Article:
To show rebirth and future promise, I was photographing a new-born Syrah leaf in a vineyard on Roy Hill above Trinity Hill Winery in Hawke's Bay region of New Zealand's North Island.
|Rain drop covered Syrah leaf. Hawke's Bay region, North Island, New Zealand.|
And here comes Matthew Stobart, a friendly vineyard worker (I never actually met an unfriendly New Zealand vineyard worker) on a mower.
He turned off the engine and asked how I was doing.
I replied my usual: "When I count my blessings, excellent."
He said likewise. It turns out we both are immigrants with amazingly parallel stories.
Matthew Stobart: "I escaped from Zimbabwe in 2001, with my parents, when the government took our farm. We got out with just two boxes of things. Everything in two boxes."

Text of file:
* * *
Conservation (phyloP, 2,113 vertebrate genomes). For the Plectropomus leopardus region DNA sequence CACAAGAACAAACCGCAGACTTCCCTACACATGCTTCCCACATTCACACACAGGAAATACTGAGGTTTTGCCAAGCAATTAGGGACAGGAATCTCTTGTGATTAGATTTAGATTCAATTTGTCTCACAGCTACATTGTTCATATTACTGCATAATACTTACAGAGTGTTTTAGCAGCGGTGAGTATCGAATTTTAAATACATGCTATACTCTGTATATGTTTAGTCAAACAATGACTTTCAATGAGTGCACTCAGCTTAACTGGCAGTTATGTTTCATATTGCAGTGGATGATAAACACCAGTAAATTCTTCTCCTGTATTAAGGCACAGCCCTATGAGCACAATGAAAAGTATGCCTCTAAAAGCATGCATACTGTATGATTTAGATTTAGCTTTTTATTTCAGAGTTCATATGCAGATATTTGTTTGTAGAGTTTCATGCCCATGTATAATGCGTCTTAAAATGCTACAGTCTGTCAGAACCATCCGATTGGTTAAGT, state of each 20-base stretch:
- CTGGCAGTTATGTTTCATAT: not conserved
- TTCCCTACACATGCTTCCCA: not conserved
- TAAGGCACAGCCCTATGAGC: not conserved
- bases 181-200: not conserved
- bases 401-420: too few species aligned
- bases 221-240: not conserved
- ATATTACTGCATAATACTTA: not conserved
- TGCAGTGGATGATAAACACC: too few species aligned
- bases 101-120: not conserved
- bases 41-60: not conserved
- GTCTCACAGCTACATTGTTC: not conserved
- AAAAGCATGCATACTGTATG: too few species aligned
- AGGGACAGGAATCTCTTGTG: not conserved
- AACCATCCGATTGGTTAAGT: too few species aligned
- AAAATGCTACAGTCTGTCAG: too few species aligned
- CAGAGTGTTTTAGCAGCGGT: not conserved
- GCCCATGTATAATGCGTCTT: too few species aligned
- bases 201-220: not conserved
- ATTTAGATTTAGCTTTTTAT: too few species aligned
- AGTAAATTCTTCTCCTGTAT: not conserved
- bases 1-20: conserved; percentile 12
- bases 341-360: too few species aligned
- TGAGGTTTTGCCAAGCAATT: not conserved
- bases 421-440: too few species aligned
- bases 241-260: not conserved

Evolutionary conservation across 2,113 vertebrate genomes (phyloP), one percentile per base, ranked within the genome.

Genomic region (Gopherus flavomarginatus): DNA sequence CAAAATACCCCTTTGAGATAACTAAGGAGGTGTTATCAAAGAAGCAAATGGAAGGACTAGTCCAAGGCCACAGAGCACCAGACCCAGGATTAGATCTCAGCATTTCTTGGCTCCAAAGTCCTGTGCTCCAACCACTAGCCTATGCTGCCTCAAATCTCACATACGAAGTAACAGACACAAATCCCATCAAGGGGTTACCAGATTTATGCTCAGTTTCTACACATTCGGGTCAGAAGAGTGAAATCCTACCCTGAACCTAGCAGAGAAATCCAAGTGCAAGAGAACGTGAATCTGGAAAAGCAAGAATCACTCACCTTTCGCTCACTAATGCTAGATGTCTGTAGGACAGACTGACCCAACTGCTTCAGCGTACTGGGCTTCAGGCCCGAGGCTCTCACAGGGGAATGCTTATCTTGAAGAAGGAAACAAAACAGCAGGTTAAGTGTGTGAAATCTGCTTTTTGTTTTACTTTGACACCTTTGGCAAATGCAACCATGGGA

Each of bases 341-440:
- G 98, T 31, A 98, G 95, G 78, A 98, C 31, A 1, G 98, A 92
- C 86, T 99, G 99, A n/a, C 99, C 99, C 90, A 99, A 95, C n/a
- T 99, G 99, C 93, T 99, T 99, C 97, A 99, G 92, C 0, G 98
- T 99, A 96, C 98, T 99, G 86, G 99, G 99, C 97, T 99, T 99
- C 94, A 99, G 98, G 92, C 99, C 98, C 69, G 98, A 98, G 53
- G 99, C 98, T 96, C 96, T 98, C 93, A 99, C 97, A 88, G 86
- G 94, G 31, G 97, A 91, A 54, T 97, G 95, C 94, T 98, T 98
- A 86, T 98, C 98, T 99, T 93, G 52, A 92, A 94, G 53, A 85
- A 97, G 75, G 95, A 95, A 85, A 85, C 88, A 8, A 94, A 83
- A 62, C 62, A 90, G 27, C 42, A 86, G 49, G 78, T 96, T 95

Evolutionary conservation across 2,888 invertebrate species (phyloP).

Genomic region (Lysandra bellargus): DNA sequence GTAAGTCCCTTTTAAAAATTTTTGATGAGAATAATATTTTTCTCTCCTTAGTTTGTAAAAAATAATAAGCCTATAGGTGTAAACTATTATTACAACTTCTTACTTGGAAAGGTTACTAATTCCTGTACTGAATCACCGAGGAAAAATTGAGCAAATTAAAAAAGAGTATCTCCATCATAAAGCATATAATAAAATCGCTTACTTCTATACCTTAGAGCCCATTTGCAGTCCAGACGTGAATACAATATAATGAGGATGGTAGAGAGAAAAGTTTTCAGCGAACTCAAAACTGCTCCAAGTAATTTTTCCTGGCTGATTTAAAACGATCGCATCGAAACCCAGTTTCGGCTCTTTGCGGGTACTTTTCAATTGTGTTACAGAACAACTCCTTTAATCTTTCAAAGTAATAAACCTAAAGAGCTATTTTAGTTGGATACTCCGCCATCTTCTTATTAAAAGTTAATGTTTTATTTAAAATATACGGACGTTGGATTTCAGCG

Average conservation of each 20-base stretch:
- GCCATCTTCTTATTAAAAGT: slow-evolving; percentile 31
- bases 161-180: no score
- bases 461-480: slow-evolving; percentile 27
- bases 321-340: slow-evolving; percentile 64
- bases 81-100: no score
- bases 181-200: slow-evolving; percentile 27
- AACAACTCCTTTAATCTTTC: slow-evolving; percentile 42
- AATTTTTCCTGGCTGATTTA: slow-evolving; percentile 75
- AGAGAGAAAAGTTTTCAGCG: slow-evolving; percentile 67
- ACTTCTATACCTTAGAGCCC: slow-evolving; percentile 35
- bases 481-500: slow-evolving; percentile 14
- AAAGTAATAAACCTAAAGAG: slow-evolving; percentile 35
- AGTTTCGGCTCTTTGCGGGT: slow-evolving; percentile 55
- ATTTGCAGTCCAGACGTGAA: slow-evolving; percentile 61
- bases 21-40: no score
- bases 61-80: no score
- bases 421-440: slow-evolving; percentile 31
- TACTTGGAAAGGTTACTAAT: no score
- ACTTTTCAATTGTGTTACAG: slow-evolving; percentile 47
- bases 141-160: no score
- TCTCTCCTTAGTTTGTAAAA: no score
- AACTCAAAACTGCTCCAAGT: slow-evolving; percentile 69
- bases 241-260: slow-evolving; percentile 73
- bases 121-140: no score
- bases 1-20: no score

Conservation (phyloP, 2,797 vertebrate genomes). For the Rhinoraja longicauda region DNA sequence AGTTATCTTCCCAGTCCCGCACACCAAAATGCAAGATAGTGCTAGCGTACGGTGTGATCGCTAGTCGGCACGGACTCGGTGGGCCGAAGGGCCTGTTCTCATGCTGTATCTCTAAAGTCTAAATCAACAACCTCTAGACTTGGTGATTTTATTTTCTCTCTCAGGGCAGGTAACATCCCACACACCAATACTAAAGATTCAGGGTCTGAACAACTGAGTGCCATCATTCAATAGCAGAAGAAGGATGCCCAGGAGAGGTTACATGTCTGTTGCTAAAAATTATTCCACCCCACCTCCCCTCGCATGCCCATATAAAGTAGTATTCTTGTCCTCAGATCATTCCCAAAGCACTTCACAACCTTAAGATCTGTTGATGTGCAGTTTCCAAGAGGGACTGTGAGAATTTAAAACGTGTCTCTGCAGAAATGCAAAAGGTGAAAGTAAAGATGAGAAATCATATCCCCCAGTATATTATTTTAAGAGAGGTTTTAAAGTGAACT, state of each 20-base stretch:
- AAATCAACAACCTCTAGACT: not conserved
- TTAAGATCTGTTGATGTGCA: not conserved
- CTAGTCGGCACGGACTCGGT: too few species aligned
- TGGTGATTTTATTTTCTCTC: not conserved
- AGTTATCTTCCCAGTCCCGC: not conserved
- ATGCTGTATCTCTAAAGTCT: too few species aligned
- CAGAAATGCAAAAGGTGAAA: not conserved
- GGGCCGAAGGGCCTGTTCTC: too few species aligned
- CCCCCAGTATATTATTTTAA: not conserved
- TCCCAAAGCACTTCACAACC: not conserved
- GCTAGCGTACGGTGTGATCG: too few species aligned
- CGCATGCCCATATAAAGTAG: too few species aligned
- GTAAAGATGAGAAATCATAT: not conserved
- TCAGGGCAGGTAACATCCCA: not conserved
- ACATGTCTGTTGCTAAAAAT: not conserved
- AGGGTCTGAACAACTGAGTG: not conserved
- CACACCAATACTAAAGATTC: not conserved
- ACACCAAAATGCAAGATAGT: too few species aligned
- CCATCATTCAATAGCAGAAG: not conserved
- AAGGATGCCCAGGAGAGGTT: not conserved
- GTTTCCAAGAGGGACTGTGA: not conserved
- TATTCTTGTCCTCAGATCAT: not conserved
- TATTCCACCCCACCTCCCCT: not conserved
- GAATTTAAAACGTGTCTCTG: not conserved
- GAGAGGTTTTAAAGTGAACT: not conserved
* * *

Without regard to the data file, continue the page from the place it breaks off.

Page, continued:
|Mowing the vineyard grass. Trinity Hill winery, Hawkes Bay, New Zealand.|
Janis: "The Communists arrested my father and tossed him in jail because we owned land. Landowners were criminals. Fortunately, friends broke my dad out of prison."
Matthew: "We're lucky to get out in time. Many farmers didn't. Now they're stuck with no farm, no pension, nothing."
Janis: "After hiding in the forest for months, my father and mother packed a few things in an ox-drawn cart, buried some valuables in the forest and left our farm forever."
Matthew: "Zimbabwe used to be the bread basket of Africa. Now they can't feed their own people."
Janis: "Latvia had the best standard of living of all the Soviet states, yet at the end of the Soviet Union, it was very difficult to even get a bottle of milk without connections."
Matthew: "Things are good here. The people are great. The government is stable. Now my wife and I own a house. We're doing all right now."
|Working at Trinity Hill winery, Hawkes Bay, New Zealand.|
Vineyard Worker and Landscaper
Trinity Hill Winery
Hawkes Bay, New Zealand.